BODACIOUS BEATERS and Road-going Derelicts: LUV Hangover

Phil Coconis
by Phil Coconis
bodacious beaters em and road going derelicts em luv hangover
Expertly collected and commented by Phil Coconis, this is the first of many BODACIOUS BEATERS and road-going derelicts, an assemblage of the still driveable near-dead.

Straight out of the late-Disco era, this exhaustively coastal-aged example of GM’s early efforts in “badge engineering”—taking vehicles virtually completely manufactured by another entity (in this case ISUZU) and fitting them with their own (in this case Chevrolet) emblems—is truly a miracle survivor, on so many levels.

Firstly, there’s the obvious: extensive and serious visible rust; which at some point is going to play havoc with basic and necessary functions, such as electrical system operation (can you say “bad ground”?).

Secondly, that this is a California vehicle residing in an “enhanced emissions area” (read : subject to biennial dyno-style emissions testing), compounded by the fact that critical emissions system parts—let alone those needed for routine maintenance—are no doubt virtually non-existent in any form at this point in time.

The decay also impairs important structural functions (like body components remaining intact).

This unit is still sporting “Winston” brand tires (the late Sam Winston has been gone from the tire sales scene for a decade now), a plethora of stickers presumably holding the back window in position, and Hula Girl on the dash (driver no doubt acknowledging with ingenious cavalier resignation that efforts to employ St. Cristopher have been respectfully declined).

Phil has written features and columns for a number of automotive periodicals and web-based information companies. He has run a successful Auto Repair Business in the past for many years (See “Memoirs of an Independent Repair Shop Owner” on TTAC). Contact him through Written and photographed by Phil Coconis / All Rights Reserved / Use by Permission Only.

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  • I remember a Guam summer in 1979 when my good friends father brought one of these Chevy LUV's home. It was a baby blue and he sprayed the bed with UNDERCOATING, the original "rhino-liner" except I recall it coming off on my shorts and my shoe soles... Awesome little truck to an eleven year old.

    • Porschespeed Porschespeed on Nov 18, 2012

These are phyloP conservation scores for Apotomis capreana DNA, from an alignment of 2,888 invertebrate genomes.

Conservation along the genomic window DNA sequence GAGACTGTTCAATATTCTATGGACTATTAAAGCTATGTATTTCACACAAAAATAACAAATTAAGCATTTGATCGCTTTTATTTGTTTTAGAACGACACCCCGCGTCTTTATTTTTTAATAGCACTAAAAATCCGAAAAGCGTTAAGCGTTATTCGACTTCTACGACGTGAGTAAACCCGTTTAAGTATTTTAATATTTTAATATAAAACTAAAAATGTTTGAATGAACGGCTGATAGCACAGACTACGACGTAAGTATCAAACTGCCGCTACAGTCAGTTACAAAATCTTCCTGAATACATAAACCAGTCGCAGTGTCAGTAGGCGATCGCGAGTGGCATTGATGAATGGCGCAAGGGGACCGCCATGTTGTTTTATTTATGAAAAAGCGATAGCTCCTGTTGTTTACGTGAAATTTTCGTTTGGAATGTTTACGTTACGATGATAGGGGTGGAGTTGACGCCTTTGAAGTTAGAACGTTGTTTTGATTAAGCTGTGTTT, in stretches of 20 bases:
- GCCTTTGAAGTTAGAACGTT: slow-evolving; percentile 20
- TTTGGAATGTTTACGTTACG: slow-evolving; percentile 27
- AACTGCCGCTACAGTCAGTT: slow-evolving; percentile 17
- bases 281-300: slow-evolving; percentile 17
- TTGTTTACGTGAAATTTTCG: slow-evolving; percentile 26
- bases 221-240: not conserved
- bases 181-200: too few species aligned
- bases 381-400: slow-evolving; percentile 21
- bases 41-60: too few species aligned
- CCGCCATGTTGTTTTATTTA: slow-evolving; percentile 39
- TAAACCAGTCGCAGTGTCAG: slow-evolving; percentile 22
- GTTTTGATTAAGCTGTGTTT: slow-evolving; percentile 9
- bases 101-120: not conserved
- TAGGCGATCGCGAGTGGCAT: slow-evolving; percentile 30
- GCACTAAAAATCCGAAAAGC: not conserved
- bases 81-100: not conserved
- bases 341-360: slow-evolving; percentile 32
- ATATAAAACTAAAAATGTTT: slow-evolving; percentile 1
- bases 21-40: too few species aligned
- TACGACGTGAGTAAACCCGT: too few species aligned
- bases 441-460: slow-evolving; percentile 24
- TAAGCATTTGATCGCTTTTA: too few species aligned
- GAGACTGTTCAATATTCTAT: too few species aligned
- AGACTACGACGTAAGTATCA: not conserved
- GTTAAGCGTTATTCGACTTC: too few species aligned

Troy D, are you J. Goldberg? Last time I heard that who that nasty old rode hard and put away wet skank was married to...

  • Acuraandy Acuraandy on Nov 18, 2012


  • SPPPP Aggression is pretty much the reason that racing exists, so I am going to call this an unsolvable problem. It's a contrived scenario in which you take risks to get rewards. You may be able to improve it ... but never eliminate it.
  • MaintenanceCosts This is now our fourth 20th Anniversary GTI, and the third of those four that had major structural modifications for purely aesthetic reasons. I didn't picture Tim as the type to want to join the STANCE YO crowd, but here we are?
  • JMII This is why I don't watch NASCAR, it just a crash fest. Normally due the nature of open-wheel cars you don't see such risky behavior during Indy car events. You can't trade paint and bump draft with an Indy car. I thought it was a sad ending for a 500. While everyone wants a green flag finish at some point (3 laps? 5 laps?) red flagging it is just tempting people too much like a reset button in a game.The overall problem is the 500 is not a "normal" race. Many one-off competitors enter it and for almost every driver they are willing to throw away the entire season championship just to win the "500". It sure pays way more then winning the championship. This would be like making a regular season NFL game worth more then the Super Bowl. This encourages risky behavior.I am not sure what the fix is, but Indy's restart procedures have been a mess for years. If I was in charge the rule would be pit speed limiter until the green flag drops at a certain place on the track - like NASCARs restart "zone". Currently the leader can pace the field however they wish and accelerate whenever they choose. This leads to multiple false and jumped starts with no penalty for the behavior. Officals rarely wave off such restarts, but that did happened once on Sunday so they tried to make driver behave. The situation almost didn't happen as there were two strategies in the end with some conserving fuel and running old tires, driving slower with others racing ahead. However the last caution put everyone on even terms so nobody had advantage. It always gets crazy in the last few laps but bunching up the field with a yellow or red flag is just asking for trouble.
  • Tim Healey Lol it's simply that VWVortex is fertile ground for interesting used cars!
  • Jalop1991 I say, install gun racks.Let the games begin!